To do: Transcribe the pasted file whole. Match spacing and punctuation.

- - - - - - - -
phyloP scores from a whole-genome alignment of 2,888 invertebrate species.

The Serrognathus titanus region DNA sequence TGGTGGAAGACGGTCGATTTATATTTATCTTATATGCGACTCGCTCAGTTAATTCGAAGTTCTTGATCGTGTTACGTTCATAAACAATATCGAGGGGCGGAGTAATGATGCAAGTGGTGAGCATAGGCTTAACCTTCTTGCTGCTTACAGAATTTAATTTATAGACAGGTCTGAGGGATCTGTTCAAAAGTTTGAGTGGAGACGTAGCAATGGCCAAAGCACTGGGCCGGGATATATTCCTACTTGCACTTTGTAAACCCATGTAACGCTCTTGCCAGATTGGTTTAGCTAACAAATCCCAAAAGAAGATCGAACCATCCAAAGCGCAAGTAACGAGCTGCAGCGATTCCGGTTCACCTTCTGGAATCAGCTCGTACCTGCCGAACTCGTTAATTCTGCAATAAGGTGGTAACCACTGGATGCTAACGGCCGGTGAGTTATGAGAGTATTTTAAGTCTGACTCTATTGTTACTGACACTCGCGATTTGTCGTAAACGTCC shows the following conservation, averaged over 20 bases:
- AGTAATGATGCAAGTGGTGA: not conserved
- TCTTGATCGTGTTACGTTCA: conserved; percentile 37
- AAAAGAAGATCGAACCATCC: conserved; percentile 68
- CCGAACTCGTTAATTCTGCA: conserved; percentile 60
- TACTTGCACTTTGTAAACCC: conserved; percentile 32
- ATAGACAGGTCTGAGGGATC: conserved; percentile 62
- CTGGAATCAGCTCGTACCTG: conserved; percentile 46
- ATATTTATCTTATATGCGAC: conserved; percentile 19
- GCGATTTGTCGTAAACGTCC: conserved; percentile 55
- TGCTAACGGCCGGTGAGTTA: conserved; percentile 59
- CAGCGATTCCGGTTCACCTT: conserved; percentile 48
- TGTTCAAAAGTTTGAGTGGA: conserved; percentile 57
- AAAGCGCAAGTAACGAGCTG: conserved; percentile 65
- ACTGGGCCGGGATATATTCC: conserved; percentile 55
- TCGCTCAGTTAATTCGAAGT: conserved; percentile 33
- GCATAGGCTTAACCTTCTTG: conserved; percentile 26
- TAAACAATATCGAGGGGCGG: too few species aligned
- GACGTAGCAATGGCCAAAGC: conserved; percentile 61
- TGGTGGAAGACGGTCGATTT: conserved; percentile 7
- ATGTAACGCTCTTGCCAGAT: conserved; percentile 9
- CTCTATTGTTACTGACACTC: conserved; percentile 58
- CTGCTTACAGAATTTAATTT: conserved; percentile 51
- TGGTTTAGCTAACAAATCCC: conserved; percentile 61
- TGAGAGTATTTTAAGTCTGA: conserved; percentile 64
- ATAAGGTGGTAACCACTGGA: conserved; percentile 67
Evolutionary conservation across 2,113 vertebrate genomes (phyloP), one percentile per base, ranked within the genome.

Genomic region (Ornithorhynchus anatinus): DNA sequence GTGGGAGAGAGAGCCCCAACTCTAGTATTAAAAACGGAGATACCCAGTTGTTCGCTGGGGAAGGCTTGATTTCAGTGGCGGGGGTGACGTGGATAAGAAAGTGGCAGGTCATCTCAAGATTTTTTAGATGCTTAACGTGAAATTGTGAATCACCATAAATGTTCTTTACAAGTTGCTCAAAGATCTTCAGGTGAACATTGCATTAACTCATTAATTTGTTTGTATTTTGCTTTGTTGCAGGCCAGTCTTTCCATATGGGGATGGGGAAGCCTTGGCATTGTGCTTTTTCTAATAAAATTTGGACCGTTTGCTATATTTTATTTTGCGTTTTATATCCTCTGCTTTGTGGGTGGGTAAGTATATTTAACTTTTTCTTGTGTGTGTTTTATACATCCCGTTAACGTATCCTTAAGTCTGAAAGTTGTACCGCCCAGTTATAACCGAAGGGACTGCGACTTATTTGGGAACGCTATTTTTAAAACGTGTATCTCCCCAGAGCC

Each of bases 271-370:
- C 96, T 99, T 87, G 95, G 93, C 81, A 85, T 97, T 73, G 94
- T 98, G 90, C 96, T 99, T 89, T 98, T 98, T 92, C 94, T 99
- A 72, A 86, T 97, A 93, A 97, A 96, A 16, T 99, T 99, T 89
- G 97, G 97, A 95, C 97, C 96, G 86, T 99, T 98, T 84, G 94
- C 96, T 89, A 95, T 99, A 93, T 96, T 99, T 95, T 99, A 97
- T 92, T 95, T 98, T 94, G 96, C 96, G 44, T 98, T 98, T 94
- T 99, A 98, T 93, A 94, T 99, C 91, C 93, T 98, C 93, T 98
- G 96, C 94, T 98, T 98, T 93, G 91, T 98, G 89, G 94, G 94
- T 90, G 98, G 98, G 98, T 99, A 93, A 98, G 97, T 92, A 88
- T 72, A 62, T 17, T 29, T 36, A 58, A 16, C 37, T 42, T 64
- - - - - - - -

phyloP scores from a whole-genome alignment of 2,888 invertebrate species.

The Serrognathus titanus region DNA sequence TGGTGGAAGACGGTCGATTTATATTTATCTTATATGCGACTCGCTCAGTTAATTCGAAGTTCTTGATCGTGTTACGTTCATAAACAATATCGAGGGGCGGAGTAATGATGCAAGTGGTGAGCATAGGCTTAACCTTCTTGCTGCTTACAGAATTTAATTTATAGACAGGTCTGAGGGATCTGTTCAAAAGTTTGAGTGGAGACGTAGCAATGGCCAAAGCACTGGGCCGGGATATATTCCTACTTGCACTTTGTAAACCCATGTAACGCTCTTGCCAGATTGGTTTAGCTAACAAATCCCAAAAGAAGATCGAACCATCCAAAGCGCAAGTAACGAGCTGCAGCGATTCCGGTTCACCTTCTGGAATCAGCTCGTACCTGCCGAACTCGTTAATTCTGCAATAAGGTGGTAACCACTGGATGCTAACGGCCGGTGAGTTATGAGAGTATTTTAAGTCTGACTCTATTGTTACTGACACTCGCGATTTGTCGTAAACGTCC shows the following conservation, averaged over 20 bases:
- AGTAATGATGCAAGTGGTGA: not conserved
- TCTTGATCGTGTTACGTTCA: conserved; percentile 37
- AAAAGAAGATCGAACCATCC: conserved; percentile 68
- CCGAACTCGTTAATTCTGCA: conserved; percentile 60
- TACTTGCACTTTGTAAACCC: conserved; percentile 32
- ATAGACAGGTCTGAGGGATC: conserved; percentile 62
- CTGGAATCAGCTCGTACCTG: conserved; percentile 46
- ATATTTATCTTATATGCGAC: conserved; percentile 19
- GCGATTTGTCGTAAACGTCC: conserved; percentile 55
- TGCTAACGGCCGGTGAGTTA: conserved; percentile 59
- CAGCGATTCCGGTTCACCTT: conserved; percentile 48
- TGTTCAAAAGTTTGAGTGGA: conserved; percentile 57
- AAAGCGCAAGTAACGAGCTG: conserved; percentile 65
- ACTGGGCCGGGATATATTCC: conserved; percentile 55
- TCGCTCAGTTAATTCGAAGT: conserved; percentile 33
- GCATAGGCTTAACCTTCTTG: conserved; percentile 26
- TAAACAATATCGAGGGGCGG: too few species aligned
- GACGTAGCAATGGCCAAAGC: conserved; percentile 61
- TGGTGGAAGACGGTCGATTT: conserved; percentile 7
- ATGTAACGCTCTTGCCAGAT: conserved; percentile 9
- CTCTATTGTTACTGACACTC: conserved; percentile 58
- CTGCTTACAGAATTTAATTT: conserved; percentile 51
- TGGTTTAGCTAACAAATCCC: conserved; percentile 61
- TGAGAGTATTTTAAGTCTGA: conserved; percentile 64
- ATAAGGTGGTAACCACTGGA: conserved; percentile 67
Evolutionary conservation across 2,113 vertebrate genomes (phyloP), one percentile per base, ranked within the genome.

Genomic region (Ornithorhynchus anatinus): DNA sequence GTGGGAGAGAGAGCCCCAACTCTAGTATTAAAAACGGAGATACCCAGTTGTTCGCTGGGGAAGGCTTGATTTCAGTGGCGGGGGTGACGTGGATAAGAAAGTGGCAGGTCATCTCAAGATTTTTTAGATGCTTAACGTGAAATTGTGAATCACCATAAATGTTCTTTACAAGTTGCTCAAAGATCTTCAGGTGAACATTGCATTAACTCATTAATTTGTTTGTATTTTGCTTTGTTGCAGGCCAGTCTTTCCATATGGGGATGGGGAAGCCTTGGCATTGTGCTTTTTCTAATAAAATTTGGACCGTTTGCTATATTTTATTTTGCGTTTTATATCCTCTGCTTTGTGGGTGGGTAAGTATATTTAACTTTTTCTTGTGTGTGTTTTATACATCCCGTTAACGTATCCTTAAGTCTGAAAGTTGTACCGCCCAGTTATAACCGAAGGGACTGCGACTTATTTGGGAACGCTATTTTTAAAACGTGTATCTCCCCAGAGCC

Each of bases 271-370:
- C 96, T 99, T 87, G 95, G 93, C 81, A 85, T 97, T 73, G 94
- T 98, G 90, C 96, T 99, T 89, T 98, T 98, T 92, C 94, T 99
- A 72, A 86, T 97, A 93, A 97, A 96, A 16, T 99, T 99, T 89
- G 97, G 97, A 95, C 97, C 96, G 86, T 99, T 98, T 84, G 94
- C 96, T 89, A 95, T 99, A 93, T 96, T 99, T 95, T 99, A 97
- T 92, T 95, T 98, T 94, G 96, C 96, G 44, T 98, T 98, T 94
- T 99, A 98, T 93, A 94, T 99, C 91, C 93, T 98, C 93, T 98
- G 96, C 94, T 98, T 98, T 93, G 91, T 98, G 89, G 94, G 94
- T 90, G 98, G 98, G 98, T 99, A 93, A 98, G 97, T 92, A 88
- T 72, A 62, T 17, T 29, T 36, A 58, A 16, C 37, T 42, T 64